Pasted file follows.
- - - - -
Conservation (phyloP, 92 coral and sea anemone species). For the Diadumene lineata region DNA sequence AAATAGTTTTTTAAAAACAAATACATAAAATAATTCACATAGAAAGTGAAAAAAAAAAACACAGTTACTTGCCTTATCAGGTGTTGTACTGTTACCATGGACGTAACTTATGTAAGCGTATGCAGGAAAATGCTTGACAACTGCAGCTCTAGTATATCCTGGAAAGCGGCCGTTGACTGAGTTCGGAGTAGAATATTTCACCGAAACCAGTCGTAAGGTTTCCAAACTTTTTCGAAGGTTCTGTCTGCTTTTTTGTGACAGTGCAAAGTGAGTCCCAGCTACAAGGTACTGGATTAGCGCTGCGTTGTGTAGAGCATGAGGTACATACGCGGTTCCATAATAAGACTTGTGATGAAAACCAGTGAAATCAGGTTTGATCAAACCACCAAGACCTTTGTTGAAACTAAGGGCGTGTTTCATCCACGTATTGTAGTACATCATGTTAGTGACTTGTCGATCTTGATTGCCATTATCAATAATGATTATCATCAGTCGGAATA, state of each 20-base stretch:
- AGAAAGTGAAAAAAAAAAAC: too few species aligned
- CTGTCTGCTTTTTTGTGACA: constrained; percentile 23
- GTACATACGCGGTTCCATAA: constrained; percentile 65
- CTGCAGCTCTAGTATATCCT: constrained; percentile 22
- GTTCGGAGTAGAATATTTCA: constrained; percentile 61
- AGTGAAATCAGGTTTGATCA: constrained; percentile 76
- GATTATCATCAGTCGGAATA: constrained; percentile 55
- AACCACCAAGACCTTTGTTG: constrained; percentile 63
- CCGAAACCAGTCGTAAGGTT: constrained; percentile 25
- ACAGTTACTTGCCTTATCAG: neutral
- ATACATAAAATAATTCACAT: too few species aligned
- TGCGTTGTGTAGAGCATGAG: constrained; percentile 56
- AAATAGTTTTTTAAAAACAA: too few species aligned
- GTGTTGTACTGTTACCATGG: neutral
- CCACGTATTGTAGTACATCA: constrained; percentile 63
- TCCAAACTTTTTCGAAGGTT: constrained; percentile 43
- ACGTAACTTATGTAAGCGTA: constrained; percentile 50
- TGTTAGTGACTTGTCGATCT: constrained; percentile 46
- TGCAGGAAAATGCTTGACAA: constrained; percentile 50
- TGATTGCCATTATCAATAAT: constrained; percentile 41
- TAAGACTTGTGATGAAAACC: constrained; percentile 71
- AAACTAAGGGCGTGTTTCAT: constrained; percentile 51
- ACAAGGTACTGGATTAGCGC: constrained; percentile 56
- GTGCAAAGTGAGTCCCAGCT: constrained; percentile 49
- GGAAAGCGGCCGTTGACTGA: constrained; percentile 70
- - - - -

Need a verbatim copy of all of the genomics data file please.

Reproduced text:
Conservation (phyloP, 92 coral and sea anemone species). For the Diadumene lineata region DNA sequence AAATAGTTTTTTAAAAACAAATACATAAAATAATTCACATAGAAAGTGAAAAAAAAAAACACAGTTACTTGCCTTATCAGGTGTTGTACTGTTACCATGGACGTAACTTATGTAAGCGTATGCAGGAAAATGCTTGACAACTGCAGCTCTAGTATATCCTGGAAAGCGGCCGTTGACTGAGTTCGGAGTAGAATATTTCACCGAAACCAGTCGTAAGGTTTCCAAACTTTTTCGAAGGTTCTGTCTGCTTTTTTGTGACAGTGCAAAGTGAGTCCCAGCTACAAGGTACTGGATTAGCGCTGCGTTGTGTAGAGCATGAGGTACATACGCGGTTCCATAATAAGACTTGTGATGAAAACCAGTGAAATCAGGTTTGATCAAACCACCAAGACCTTTGTTGAAACTAAGGGCGTGTTTCATCCACGTATTGTAGTACATCATGTTAGTGACTTGTCGATCTTGATTGCCATTATCAATAATGATTATCATCAGTCGGAATA, state of each 20-base stretch:
- AGAAAGTGAAAAAAAAAAAC: too few species aligned
- CTGTCTGCTTTTTTGTGACA: constrained; percentile 23
- GTACATACGCGGTTCCATAA: constrained; percentile 65
- CTGCAGCTCTAGTATATCCT: constrained; percentile 22
- GTTCGGAGTAGAATATTTCA: constrained; percentile 61
- AGTGAAATCAGGTTTGATCA: constrained; percentile 76
- GATTATCATCAGTCGGAATA: constrained; percentile 55
- AACCACCAAGACCTTTGTTG: constrained; percentile 63
- CCGAAACCAGTCGTAAGGTT: constrained; percentile 25
- ACAGTTACTTGCCTTATCAG: neutral
- ATACATAAAATAATTCACAT: too few species aligned
- TGCGTTGTGTAGAGCATGAG: constrained; percentile 56
- AAATAGTTTTTTAAAAACAA: too few species aligned
- GTGTTGTACTGTTACCATGG: neutral
- CCACGTATTGTAGTACATCA: constrained; percentile 63
- TCCAAACTTTTTCGAAGGTT: constrained; percentile 43
- ACGTAACTTATGTAAGCGTA: constrained; percentile 50
- TGTTAGTGACTTGTCGATCT: constrained; percentile 46
- TGCAGGAAAATGCTTGACAA: constrained; percentile 50
- TGATTGCCATTATCAATAAT: constrained; percentile 41
- TAAGACTTGTGATGAAAACC: constrained; percentile 71
- AAACTAAGGGCGTGTTTCAT: constrained; percentile 51
- ACAAGGTACTGGATTAGCGC: constrained; percentile 56
- GTGCAAAGTGAGTCCCAGCT: constrained; percentile 49
- GGAAAGCGGCCGTTGACTGA: constrained; percentile 70